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November 12, 2019, 04:25:42 am
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Author Topic: Spanish elections and politics  (Read 287669 times)
seb_pard
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« on: May 21, 2017, 02:03:22 pm »

How is the election going on? From what I'm reading en El Pais is either strong Sanchez (in some parts 90%+) or strong Diaz, but I'm feeling he is doing better overall.

Results from La Rioja

Pedro Sanchez: 602 (60,38%)
Susana Diaz: 225 (22,57%)
Patxi Lopez: 162 (16,25%)

Source: https://twitter.com/PSOELaRioja/status/866366127294861313

I don't know how are PSOE militants in La Rioja (it isn't in Andalucia so I would expect a Sanchez leaning result but I don't really know) but I hope that this performance is a trend across Spain.

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seb_pard
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« Reply #1 on: May 21, 2017, 02:09:26 pm »

According with El Independiente, with 10% of the vote counted, the results are Sanchez 8000 and Diaz 6000.

From Valladolid:

Pedro 916
Susana 399
Patxi 112

Chiclana de la Frontera (Andalucia)
Pedro 154
Susana 113
Patxi 14

Triana (Sevilla)
Patxi 15
Pedro 57
Susana 217

Source: https://twitter.com/carmentorrres?ref_src=twsrc%5Etfw&ref_url=http%3A%2F%2Fv.24liveblog.com%2Flive%2F%3Fid%3D1390397
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seb_pard
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« Reply #2 on: May 21, 2017, 02:11:41 pm »

Interesting results:

Navarra
Pedro 864 (69,51%)
Susana 205 (16,49%)
Patxi 164 (13,19%)
blanco 10 (0,80%).

Source: Carmen Torres

Barcelona:
Pedro Sánchez 1199
Susana Díaz 152

Source: https://twitter.com/AntonioMaestre
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seb_pard
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« Reply #3 on: May 21, 2017, 02:12:07 pm »

How is the election going on? From what I'm reading en El Pais is either strong Sanchez (in some parts 90%+) or strong Diaz, but I'm feeling he is doing better overall.

Results from La Rioja

Pedro Sanchez: 602 (60,38%)
Susana Diaz: 225 (22,57%)
Patxi Lopez: 162 (16,25%)

Source: https://twitter.com/PSOELaRioja/status/866366127294861313

I don't know how are PSOE militants in La Rioja (it isn't in Andalucia so I would expect a Sanchez leaning result but I don't really know) but I hope that this performance is a trend across Spain.



Yeah, la Rioja is a Sanchez leaning area, and a small one anyways.

However, the big surprise thus far IMO has been the enclave of Ceuta! Even smaller than la Rioja, but Susana Diaz won there in the endorsements race. However, Sánchez has apparently won it now in the primary!

http://ceutatv.com/not/1636/-pedro-sanchez-se-impone-en-las-primarias-del-psoe-en-ceuta/

Sanchez 168
Diaz 72
(the source didn't tell Lopez's result)

Granted, it's a very small place, but if that holds up on the rest of Spain, Sánchez is probably favoured.

Good good Cheesy
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seb_pard
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« Reply #4 on: May 21, 2017, 02:23:32 pm »

Official website:

http://consultasg.psoe.es/

I think there's already around 70% of the vote in (though there's no overall data that I can find but most places are at that rate)

Thus far:

Sánchez 49%
Diaz: 40.5%
López: 10.5%

Sanchez flips Madrid, Castille-La Mancha and Murcia compared to the endorsements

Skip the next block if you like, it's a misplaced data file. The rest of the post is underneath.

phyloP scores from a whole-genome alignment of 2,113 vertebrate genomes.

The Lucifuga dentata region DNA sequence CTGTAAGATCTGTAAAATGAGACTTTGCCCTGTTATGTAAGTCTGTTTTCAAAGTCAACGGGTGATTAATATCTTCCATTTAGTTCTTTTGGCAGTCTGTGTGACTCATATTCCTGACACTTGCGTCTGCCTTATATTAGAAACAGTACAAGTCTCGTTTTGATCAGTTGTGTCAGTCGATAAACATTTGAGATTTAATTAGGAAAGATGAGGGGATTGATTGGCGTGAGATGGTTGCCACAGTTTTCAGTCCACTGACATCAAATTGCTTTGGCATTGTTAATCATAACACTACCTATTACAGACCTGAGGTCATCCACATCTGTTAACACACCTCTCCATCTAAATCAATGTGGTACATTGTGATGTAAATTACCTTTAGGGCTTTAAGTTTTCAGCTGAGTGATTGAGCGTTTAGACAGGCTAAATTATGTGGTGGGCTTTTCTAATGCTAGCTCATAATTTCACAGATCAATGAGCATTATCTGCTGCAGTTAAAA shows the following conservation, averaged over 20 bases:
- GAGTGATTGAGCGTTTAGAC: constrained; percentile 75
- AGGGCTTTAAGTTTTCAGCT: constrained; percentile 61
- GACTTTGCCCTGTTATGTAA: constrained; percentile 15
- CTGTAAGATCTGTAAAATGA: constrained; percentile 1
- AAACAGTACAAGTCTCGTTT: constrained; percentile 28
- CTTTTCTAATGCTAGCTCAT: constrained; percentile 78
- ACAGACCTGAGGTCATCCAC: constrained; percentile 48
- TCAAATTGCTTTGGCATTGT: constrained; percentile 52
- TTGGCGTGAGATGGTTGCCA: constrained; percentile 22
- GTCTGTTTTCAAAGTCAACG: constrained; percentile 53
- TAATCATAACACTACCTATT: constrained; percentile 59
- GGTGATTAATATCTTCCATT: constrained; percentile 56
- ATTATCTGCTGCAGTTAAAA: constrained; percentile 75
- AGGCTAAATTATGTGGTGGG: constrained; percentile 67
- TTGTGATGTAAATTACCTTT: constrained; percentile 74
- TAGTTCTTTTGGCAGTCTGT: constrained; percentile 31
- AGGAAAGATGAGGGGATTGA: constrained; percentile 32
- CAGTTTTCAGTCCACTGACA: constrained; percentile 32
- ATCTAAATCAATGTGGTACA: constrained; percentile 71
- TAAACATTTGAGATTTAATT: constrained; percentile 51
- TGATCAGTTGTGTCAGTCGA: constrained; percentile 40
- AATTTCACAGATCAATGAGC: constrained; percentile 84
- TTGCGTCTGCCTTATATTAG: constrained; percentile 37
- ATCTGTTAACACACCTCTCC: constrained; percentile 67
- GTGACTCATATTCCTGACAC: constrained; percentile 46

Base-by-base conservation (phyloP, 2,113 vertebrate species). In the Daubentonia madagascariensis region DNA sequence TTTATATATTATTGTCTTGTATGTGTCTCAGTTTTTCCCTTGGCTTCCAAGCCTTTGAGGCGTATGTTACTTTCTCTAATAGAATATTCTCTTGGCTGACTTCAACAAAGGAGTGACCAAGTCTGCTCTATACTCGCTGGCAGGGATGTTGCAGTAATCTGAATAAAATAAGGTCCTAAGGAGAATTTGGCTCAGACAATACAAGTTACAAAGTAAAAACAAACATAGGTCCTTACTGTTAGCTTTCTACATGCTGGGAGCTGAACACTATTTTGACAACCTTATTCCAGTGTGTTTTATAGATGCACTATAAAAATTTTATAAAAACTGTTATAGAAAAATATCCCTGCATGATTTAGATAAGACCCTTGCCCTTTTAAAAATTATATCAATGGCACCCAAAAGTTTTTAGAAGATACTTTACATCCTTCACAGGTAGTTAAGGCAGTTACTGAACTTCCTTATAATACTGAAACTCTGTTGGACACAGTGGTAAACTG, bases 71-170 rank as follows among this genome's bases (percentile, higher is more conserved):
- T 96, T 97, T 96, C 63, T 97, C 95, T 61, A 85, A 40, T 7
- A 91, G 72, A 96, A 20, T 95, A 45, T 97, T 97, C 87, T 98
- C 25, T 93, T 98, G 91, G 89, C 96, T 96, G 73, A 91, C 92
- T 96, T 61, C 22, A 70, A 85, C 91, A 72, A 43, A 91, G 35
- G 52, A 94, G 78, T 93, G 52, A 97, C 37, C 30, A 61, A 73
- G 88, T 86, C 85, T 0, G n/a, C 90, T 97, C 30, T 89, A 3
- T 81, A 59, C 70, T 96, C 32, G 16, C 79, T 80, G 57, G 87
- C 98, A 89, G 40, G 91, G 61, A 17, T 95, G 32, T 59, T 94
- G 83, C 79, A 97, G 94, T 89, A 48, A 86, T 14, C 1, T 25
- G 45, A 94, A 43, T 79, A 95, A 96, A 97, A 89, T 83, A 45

Also WTF, Patxi Lopez wins in Ceuta XD (unlike what I reported before)

Hahahaha great, if this is true, this is very nice! Ceuta is a weird place haha
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seb_pard
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« Reply #5 on: May 21, 2017, 02:40:36 pm »

Diaz has congratulated Pedro Smiley

What are the odds of a new election? I know Sanchez wants a No confidence motion against Rajoy but will the other deputies follow him?
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seb_pard
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« Reply #6 on: May 12, 2018, 08:45:28 am »

New poll from Catalonia


Support from independence climbs to 48%

Image Link

The soberanists maintain their majority due to an historical result of la CUP (11 deputies, up from 4 in 2017), also Catalunya en Comu gets good results (11 from Cool.

Image Link

Good results for the soberanists (although not that good for the govern), but a better one for the left.
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seb_pard
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« Reply #7 on: May 13, 2018, 10:50:20 am »

Well, they decided to abstain, so Torra is going to be the new President
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seb_pard
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« Reply #8 on: May 27, 2018, 06:26:31 pm »

The no confidence motion depends on the PNV. I really think they would hate to vote against the PP but that would depend on part on the support for the motion in Euskadi. Rajoy (and in general, the spanish right) is deeply unpopular in the basque country, so I think the population will hate if the PNV is saw as a "savior" of Rajoy. What could happen in the regionals of next year? Could Urkullu lost the election? Who would benefit in that case? EH Bildu?
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seb_pard
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« Reply #9 on: May 27, 2018, 10:17:45 pm »

The no confidence motion depends on the PNV. I really think they would hate to vote against the PP but that would depend on part on the support for the motion in Euskadi. Rajoy (and in general, the spanish right) is deeply unpopular in the basque country, so I think the population will hate if the PNV is saw as a "savior" of Rajoy. What could happen in the regionals of next year? Could Urkullu lost the election? Who would benefit in that case? EH Bildu?